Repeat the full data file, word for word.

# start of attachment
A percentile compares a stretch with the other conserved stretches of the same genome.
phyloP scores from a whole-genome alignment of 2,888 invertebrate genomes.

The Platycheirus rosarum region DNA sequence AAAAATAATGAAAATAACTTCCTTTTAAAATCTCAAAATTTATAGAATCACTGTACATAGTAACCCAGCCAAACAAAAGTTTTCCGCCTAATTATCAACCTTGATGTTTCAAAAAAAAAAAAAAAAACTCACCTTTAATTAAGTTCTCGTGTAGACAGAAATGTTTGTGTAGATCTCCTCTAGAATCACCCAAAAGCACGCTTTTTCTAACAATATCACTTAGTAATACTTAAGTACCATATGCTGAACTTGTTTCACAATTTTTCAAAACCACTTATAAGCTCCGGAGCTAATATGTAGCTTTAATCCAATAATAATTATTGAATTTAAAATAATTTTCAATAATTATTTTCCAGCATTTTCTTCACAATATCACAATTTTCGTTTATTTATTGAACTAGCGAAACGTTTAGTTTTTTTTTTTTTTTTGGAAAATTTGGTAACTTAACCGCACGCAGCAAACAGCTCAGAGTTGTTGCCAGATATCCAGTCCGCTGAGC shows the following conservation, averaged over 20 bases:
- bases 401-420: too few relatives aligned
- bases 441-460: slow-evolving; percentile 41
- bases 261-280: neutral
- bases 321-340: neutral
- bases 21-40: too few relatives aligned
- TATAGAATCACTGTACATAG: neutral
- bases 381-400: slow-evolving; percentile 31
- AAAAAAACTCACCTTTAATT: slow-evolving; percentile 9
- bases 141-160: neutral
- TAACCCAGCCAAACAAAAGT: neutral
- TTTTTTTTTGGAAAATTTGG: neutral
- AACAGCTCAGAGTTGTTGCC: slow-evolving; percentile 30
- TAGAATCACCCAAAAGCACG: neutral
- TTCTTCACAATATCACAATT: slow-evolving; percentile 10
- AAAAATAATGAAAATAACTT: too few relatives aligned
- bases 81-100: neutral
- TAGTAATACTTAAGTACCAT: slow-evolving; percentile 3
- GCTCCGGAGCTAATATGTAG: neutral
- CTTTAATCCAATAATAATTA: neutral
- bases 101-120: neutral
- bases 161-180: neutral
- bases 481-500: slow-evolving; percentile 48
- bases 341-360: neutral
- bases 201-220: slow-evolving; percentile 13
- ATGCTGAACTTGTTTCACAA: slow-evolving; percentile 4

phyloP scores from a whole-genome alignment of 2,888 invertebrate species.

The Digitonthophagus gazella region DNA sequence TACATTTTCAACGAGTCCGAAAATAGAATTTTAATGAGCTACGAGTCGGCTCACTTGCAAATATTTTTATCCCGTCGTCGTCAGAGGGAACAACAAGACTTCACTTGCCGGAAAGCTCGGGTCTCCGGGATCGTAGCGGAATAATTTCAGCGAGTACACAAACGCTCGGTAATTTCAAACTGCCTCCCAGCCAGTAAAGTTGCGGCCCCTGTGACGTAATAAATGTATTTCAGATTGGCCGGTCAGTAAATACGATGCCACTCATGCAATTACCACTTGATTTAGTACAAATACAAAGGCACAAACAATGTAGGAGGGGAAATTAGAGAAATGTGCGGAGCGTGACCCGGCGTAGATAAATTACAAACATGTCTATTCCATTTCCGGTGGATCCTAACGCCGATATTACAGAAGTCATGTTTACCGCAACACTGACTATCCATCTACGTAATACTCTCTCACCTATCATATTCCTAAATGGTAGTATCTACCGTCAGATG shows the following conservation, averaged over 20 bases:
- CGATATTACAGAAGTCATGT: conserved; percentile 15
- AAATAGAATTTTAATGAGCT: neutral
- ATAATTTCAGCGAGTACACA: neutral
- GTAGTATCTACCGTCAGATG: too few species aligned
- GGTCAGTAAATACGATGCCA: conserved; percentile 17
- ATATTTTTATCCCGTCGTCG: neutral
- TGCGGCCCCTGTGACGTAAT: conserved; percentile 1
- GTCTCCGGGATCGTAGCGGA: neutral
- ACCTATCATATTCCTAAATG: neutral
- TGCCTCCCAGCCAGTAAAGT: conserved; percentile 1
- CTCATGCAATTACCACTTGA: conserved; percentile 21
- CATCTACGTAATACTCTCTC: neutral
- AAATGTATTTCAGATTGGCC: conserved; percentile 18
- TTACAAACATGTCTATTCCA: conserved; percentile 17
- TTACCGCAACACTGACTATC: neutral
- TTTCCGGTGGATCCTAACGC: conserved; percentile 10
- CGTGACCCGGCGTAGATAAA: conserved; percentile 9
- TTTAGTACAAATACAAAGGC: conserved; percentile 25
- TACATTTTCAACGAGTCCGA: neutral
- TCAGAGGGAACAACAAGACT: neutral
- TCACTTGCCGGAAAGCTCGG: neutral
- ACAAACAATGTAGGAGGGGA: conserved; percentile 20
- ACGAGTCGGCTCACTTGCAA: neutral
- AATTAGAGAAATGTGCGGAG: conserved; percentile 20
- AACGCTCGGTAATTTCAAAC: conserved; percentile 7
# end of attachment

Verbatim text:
A percentile compares a stretch with the other conserved stretches of the same genome.
phyloP scores from a whole-genome alignment of 2,888 invertebrate genomes.

The Platycheirus rosarum region DNA sequence AAAAATAATGAAAATAACTTCCTTTTAAAATCTCAAAATTTATAGAATCACTGTACATAGTAACCCAGCCAAACAAAAGTTTTCCGCCTAATTATCAACCTTGATGTTTCAAAAAAAAAAAAAAAAACTCACCTTTAATTAAGTTCTCGTGTAGACAGAAATGTTTGTGTAGATCTCCTCTAGAATCACCCAAAAGCACGCTTTTTCTAACAATATCACTTAGTAATACTTAAGTACCATATGCTGAACTTGTTTCACAATTTTTCAAAACCACTTATAAGCTCCGGAGCTAATATGTAGCTTTAATCCAATAATAATTATTGAATTTAAAATAATTTTCAATAATTATTTTCCAGCATTTTCTTCACAATATCACAATTTTCGTTTATTTATTGAACTAGCGAAACGTTTAGTTTTTTTTTTTTTTTTGGAAAATTTGGTAACTTAACCGCACGCAGCAAACAGCTCAGAGTTGTTGCCAGATATCCAGTCCGCTGAGC shows the following conservation, averaged over 20 bases:
- bases 401-420: too few relatives aligned
- bases 441-460: slow-evolving; percentile 41
- bases 261-280: neutral
- bases 321-340: neutral
- bases 21-40: too few relatives aligned
- TATAGAATCACTGTACATAG: neutral
- bases 381-400: slow-evolving; percentile 31
- AAAAAAACTCACCTTTAATT: slow-evolving; percentile 9
- bases 141-160: neutral
- TAACCCAGCCAAACAAAAGT: neutral
- TTTTTTTTTGGAAAATTTGG: neutral
- AACAGCTCAGAGTTGTTGCC: slow-evolving; percentile 30
- TAGAATCACCCAAAAGCACG: neutral
- TTCTTCACAATATCACAATT: slow-evolving; percentile 10
- AAAAATAATGAAAATAACTT: too few relatives aligned
- bases 81-100: neutral
- TAGTAATACTTAAGTACCAT: slow-evolving; percentile 3
- GCTCCGGAGCTAATATGTAG: neutral
- CTTTAATCCAATAATAATTA: neutral
- bases 101-120: neutral
- bases 161-180: neutral
- bases 481-500: slow-evolving; percentile 48
- bases 341-360: neutral
- bases 201-220: slow-evolving; percentile 13
- ATGCTGAACTTGTTTCACAA: slow-evolving; percentile 4

phyloP scores from a whole-genome alignment of 2,888 invertebrate species.

The Digitonthophagus gazella region DNA sequence TACATTTTCAACGAGTCCGAAAATAGAATTTTAATGAGCTACGAGTCGGCTCACTTGCAAATATTTTTATCCCGTCGTCGTCAGAGGGAACAACAAGACTTCACTTGCCGGAAAGCTCGGGTCTCCGGGATCGTAGCGGAATAATTTCAGCGAGTACACAAACGCTCGGTAATTTCAAACTGCCTCCCAGCCAGTAAAGTTGCGGCCCCTGTGACGTAATAAATGTATTTCAGATTGGCCGGTCAGTAAATACGATGCCACTCATGCAATTACCACTTGATTTAGTACAAATACAAAGGCACAAACAATGTAGGAGGGGAAATTAGAGAAATGTGCGGAGCGTGACCCGGCGTAGATAAATTACAAACATGTCTATTCCATTTCCGGTGGATCCTAACGCCGATATTACAGAAGTCATGTTTACCGCAACACTGACTATCCATCTACGTAATACTCTCTCACCTATCATATTCCTAAATGGTAGTATCTACCGTCAGATG shows the following conservation, averaged over 20 bases:
- CGATATTACAGAAGTCATGT: conserved; percentile 15
- AAATAGAATTTTAATGAGCT: neutral
- ATAATTTCAGCGAGTACACA: neutral
- GTAGTATCTACCGTCAGATG: too few species aligned
- GGTCAGTAAATACGATGCCA: conserved; percentile 17
- ATATTTTTATCCCGTCGTCG: neutral
- TGCGGCCCCTGTGACGTAAT: conserved; percentile 1
- GTCTCCGGGATCGTAGCGGA: neutral
- ACCTATCATATTCCTAAATG: neutral
- TGCCTCCCAGCCAGTAAAGT: conserved; percentile 1
- CTCATGCAATTACCACTTGA: conserved; percentile 21
- CATCTACGTAATACTCTCTC: neutral
- AAATGTATTTCAGATTGGCC: conserved; percentile 18
- TTACAAACATGTCTATTCCA: conserved; percentile 17
- TTACCGCAACACTGACTATC: neutral
- TTTCCGGTGGATCCTAACGC: conserved; percentile 10
- CGTGACCCGGCGTAGATAAA: conserved; percentile 9
- TTTAGTACAAATACAAAGGC: conserved; percentile 25
- TACATTTTCAACGAGTCCGA: neutral
- TCAGAGGGAACAACAAGACT: neutral
- TCACTTGCCGGAAAGCTCGG: neutral
- ACAAACAATGTAGGAGGGGA: conserved; percentile 20
- ACGAGTCGGCTCACTTGCAA: neutral
- AATTAGAGAAATGTGCGGAG: conserved; percentile 20
- AACGCTCGGTAATTTCAAAC: conserved; percentile 7